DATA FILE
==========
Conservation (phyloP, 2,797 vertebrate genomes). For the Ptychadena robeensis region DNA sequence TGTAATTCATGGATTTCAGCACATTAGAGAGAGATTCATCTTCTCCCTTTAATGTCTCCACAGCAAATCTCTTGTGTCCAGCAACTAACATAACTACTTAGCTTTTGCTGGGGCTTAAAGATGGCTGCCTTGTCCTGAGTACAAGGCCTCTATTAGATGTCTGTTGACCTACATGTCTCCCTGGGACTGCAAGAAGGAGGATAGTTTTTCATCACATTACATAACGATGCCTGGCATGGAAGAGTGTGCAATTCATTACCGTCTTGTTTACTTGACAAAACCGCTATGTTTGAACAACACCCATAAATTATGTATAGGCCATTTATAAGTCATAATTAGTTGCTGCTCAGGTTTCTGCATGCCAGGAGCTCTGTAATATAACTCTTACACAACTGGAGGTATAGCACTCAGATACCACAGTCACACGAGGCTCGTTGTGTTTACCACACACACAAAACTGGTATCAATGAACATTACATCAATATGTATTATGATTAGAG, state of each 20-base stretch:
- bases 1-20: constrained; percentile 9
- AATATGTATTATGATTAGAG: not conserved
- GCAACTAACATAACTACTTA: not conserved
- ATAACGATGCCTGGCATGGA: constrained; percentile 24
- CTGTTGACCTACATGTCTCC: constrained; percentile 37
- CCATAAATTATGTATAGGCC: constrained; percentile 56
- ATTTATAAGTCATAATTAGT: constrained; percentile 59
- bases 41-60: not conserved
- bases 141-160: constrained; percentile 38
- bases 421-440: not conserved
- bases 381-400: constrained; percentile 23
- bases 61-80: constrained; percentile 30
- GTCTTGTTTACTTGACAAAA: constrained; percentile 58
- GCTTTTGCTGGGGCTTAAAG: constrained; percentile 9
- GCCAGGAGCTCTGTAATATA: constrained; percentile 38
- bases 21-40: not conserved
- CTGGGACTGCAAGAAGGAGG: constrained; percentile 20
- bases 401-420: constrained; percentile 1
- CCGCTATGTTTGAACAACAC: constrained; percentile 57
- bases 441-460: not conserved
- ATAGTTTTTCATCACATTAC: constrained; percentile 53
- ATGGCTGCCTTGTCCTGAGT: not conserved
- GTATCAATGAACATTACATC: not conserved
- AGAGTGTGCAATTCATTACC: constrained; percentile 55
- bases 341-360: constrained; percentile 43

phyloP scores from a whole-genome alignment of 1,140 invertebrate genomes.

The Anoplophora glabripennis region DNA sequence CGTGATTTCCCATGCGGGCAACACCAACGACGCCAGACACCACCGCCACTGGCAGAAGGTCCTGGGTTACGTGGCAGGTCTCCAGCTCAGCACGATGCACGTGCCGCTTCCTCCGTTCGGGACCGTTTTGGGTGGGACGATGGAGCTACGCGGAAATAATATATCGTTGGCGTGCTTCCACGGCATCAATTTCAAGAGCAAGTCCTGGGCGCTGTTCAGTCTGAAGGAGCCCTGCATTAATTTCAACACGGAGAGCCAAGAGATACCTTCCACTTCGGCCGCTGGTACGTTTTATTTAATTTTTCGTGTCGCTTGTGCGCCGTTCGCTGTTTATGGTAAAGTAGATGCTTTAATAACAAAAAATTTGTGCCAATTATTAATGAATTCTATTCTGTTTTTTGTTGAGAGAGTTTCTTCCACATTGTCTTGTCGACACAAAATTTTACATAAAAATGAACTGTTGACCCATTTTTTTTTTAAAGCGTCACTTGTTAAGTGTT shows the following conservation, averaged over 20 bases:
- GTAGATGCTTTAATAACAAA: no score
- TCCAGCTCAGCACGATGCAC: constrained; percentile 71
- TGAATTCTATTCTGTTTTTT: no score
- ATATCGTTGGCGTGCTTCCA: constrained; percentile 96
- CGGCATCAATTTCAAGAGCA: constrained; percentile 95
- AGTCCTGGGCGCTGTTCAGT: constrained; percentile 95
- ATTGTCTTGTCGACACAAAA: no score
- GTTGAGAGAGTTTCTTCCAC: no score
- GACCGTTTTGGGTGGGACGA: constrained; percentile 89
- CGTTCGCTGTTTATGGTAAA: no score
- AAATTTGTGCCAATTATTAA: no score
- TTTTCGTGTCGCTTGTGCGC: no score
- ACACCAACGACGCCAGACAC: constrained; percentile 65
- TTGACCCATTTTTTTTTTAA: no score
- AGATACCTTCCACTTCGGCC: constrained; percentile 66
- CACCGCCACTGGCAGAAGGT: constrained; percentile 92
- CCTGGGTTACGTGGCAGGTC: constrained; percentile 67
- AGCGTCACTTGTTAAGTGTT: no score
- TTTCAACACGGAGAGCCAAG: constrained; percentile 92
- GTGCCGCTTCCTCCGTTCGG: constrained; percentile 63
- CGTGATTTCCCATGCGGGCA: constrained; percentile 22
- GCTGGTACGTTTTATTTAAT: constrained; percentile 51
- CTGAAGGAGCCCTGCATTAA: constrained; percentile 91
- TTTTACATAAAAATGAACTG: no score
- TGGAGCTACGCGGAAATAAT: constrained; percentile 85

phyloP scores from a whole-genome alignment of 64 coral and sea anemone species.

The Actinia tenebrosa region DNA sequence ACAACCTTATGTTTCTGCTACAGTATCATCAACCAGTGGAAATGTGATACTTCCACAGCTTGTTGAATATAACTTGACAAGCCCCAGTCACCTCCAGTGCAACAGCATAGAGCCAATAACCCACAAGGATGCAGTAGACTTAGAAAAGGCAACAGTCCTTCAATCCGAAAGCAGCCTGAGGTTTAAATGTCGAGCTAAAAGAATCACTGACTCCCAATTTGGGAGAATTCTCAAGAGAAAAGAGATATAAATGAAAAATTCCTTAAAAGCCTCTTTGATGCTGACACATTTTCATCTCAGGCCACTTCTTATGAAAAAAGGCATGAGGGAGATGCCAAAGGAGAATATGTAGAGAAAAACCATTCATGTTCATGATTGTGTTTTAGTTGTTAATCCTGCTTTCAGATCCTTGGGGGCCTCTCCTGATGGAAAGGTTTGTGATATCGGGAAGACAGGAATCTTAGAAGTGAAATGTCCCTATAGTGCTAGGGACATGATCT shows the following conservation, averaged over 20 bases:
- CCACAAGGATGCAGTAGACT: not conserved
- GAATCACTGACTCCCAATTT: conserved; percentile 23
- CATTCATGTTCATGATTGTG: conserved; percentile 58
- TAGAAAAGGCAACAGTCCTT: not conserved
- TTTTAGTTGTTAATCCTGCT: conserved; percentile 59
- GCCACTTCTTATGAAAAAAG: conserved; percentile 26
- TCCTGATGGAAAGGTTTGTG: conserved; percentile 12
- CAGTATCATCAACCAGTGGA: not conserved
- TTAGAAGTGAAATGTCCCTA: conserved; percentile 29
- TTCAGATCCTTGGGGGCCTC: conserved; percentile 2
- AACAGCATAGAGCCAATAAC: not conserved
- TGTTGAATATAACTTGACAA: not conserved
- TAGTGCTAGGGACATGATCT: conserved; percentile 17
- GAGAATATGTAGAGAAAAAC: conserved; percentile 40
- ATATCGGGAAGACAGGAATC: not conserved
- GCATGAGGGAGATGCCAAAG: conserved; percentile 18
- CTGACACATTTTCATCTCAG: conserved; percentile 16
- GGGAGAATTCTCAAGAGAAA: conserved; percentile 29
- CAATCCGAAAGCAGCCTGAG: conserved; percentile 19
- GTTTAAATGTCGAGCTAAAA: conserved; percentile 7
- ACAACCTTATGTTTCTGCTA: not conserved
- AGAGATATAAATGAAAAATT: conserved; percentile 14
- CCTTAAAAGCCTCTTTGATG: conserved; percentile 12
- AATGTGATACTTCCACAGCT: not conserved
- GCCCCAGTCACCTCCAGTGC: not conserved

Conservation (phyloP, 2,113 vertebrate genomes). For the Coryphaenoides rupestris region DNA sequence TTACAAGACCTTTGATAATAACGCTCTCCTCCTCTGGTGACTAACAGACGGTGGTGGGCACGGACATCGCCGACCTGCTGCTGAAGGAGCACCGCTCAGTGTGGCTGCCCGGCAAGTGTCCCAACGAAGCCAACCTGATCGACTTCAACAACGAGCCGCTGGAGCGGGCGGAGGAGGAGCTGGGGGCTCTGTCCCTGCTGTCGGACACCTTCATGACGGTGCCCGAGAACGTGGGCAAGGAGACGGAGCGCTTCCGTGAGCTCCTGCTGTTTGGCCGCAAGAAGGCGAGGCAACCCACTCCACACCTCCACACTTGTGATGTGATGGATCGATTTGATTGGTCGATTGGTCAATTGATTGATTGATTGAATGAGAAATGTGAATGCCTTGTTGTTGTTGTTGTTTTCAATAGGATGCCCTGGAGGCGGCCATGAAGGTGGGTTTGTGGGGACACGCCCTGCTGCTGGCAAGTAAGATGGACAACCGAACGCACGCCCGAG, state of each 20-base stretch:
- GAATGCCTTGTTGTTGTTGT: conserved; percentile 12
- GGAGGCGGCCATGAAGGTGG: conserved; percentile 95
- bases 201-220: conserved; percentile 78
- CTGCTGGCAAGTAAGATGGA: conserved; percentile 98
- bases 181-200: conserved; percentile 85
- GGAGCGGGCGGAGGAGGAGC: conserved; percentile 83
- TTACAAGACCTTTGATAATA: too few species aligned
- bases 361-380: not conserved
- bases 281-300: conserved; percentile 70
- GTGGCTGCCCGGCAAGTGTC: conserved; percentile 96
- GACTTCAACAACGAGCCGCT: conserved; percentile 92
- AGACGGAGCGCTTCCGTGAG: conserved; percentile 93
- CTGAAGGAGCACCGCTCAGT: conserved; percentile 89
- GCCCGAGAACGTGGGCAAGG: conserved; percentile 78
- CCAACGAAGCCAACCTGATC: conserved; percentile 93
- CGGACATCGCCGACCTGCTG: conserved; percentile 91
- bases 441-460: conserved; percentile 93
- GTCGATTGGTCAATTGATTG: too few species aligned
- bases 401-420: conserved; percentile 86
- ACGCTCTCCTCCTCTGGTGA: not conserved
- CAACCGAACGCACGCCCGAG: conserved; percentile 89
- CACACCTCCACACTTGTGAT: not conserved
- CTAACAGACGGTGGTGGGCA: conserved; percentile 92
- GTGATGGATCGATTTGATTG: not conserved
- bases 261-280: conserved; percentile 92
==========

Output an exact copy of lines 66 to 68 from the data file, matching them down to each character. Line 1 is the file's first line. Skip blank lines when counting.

- AACAGCATAGAGCCAATAAC: not conserved
- TGTTGAATATAACTTGACAA: not conserved
- TAGTGCTAGGGACATGATCT: conserved; percentile 17